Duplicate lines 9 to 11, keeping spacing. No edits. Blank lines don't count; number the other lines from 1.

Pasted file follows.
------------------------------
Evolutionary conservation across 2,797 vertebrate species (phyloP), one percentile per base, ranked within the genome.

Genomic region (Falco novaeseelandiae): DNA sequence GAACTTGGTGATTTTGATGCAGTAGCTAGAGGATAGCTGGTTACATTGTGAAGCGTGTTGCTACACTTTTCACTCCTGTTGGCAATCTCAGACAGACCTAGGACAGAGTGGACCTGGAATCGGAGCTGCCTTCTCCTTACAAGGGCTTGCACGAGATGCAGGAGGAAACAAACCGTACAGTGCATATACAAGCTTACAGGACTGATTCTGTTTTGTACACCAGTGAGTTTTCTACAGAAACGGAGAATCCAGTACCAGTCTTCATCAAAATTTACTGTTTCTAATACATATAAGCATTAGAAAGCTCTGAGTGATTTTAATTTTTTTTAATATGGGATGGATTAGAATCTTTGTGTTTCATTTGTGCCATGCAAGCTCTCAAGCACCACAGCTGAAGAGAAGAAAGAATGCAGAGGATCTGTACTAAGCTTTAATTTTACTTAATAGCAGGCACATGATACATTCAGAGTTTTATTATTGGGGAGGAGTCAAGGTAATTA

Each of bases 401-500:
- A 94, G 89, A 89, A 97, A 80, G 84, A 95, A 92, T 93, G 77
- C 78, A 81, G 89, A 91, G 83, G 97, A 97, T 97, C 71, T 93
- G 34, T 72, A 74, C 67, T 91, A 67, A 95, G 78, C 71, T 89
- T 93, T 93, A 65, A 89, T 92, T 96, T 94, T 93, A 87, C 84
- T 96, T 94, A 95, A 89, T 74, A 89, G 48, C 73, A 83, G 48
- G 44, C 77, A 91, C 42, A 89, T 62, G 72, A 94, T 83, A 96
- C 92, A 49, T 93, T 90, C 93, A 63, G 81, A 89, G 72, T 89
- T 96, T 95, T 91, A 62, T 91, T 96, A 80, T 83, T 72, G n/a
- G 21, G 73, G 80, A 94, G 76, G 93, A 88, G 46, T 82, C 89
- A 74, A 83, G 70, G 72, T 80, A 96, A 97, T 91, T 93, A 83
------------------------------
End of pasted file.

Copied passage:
- G 44, C 77, A 91, C 42, A 89, T 62, G 72, A 94, T 83, A 96
- C 92, A 49, T 93, T 90, C 93, A 63, G 81, A 89, G 72, T 89
- T 96, T 95, T 91, A 62, T 91, T 96, A 80, T 83, T 72, G n/a